Betting on the Feds

In the end, figuring out how to pay that premium will be the rub. BART is cobbling together the funds to pay for the contract and the advocates have vowed to fight to the end.

Here’s the scenario BART hopes to see materialize: now that the MTC has signaled its consent for the $20 million swap, the California Transportation Commission will take up that issue at its September 22nd meeting and will presumably give it the okay (Public Advocates has shared numerous emails with the press obtained through Public Records Act requests detailing the discussion among BART, MTC, and CTC staff where all three are endeavoring to make the swap happen). Theoretically at some point soon, the FTA will release the $25 million in New Starts money it has withheld from BART while the agency has undergone its civil rights compliance review. The US DOT still has to approve the $105 million Transportation Infrastructure Financing and Innovation Act (TIFIA) loan BART has requested for the project, a loan with relatively low interest rates. And the Federal Administration Aviation Administration must approve the passenger fee increase requested by the Port of Oakland (with runs Oakland International Airport) so the Port can give BART the $30 million it has pledged.

That’s the $39 million wager (or the amount BART has already spent acquiring rights of way, moving utilities, paying consultants, etc.).

Now here’s how the advocates are going to fight it: In its letter to BART, MTC and CTC, Public Advocates argued the CTC cannot amend the state transportation improvement fund (STIP) to authorize the $20 million swap until next fiscal year, which starts July 1st, 2011 [pdf]. If the advocates are correct and can stall the state money on procedural grounds, the project could still move forward, but the whole thing will have to go back to BART’s board for further approval (in July, BART’s board, led by Vice President Bob Franklin, added a condition to the contract that any change in funding required further action by the directors).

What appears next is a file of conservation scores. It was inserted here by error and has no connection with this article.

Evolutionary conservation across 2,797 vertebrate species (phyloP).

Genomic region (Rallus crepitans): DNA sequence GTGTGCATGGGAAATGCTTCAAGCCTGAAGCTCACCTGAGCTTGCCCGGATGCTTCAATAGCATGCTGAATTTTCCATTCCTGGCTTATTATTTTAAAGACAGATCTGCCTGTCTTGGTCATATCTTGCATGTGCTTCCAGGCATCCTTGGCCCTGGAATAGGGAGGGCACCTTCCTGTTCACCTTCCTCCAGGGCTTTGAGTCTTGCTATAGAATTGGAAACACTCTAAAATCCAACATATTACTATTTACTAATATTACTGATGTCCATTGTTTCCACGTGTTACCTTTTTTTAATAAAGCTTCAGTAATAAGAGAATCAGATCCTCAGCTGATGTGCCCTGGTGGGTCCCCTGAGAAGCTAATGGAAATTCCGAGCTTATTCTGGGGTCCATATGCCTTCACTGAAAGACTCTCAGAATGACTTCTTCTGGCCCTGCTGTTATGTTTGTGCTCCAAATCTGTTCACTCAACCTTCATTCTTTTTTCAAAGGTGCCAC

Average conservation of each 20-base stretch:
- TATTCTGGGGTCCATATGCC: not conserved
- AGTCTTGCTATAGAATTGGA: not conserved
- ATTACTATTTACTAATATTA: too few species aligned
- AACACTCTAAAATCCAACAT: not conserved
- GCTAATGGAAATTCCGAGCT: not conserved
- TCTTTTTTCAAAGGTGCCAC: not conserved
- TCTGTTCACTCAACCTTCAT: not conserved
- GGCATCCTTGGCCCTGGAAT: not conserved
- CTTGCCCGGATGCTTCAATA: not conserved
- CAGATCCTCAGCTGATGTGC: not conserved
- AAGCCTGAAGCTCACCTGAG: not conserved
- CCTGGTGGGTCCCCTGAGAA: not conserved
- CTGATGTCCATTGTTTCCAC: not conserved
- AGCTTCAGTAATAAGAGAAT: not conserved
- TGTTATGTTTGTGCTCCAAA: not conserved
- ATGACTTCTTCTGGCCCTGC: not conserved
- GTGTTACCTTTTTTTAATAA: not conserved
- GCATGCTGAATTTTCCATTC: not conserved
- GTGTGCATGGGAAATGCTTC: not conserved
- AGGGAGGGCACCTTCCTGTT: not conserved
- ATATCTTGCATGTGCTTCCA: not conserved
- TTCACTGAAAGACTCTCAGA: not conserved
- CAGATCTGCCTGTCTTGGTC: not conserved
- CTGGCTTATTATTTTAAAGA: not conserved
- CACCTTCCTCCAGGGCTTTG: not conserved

The Parsons/Flatiron team isn’t going to wait around forever and the bid will have to be renewed at a rate no one believes will be as low as it is currently, possibly jeopardizing the whole project.

At the same time, the advocates argue the $140 million in federal grants and loans are anything but a sure thing. Although BART has taken action to correct the complaints about its civil rights analysis on the OAC, the agency still hasn’t heard anything about when the $25 million New Starts grant will be released. BART’s Johnson said he is confident the money will come through eventually. Withholding it, he said, would contradict FTA’s own policies.

“They really can’t not give it to us,” he said. “If we voluntarily cure that deficiency, then they have to move forward with the commitments they’ve made.”

Of course, the advocates say, BART was equally confident it had completed the necessary equity analysis on the OAC to get the $70 million in stimulus funds it lost. Cohen said BART is one of 39 applicants for TIFIA money, and only one loan was given out last year.

If the TIFIA loan doesn’t come through, BART’s only option to proceed would be Build America Bonds, which have a much worse interest rate and no deferred payments like TIFIA. According to Cohen, TransForm sent its report to the FTA and hoped further action by the agency would compel the region to reconsider the OAC tram.

Referring to a controversial speech FTA Administrator Peter Rogoff gave in May, Cohen said, “We’ve seen some pretty strong language from [Rogoff] about speaking truth to power and not investing money where it doesn’t make sense, especially in rail projects where there’s a BRT alternative.”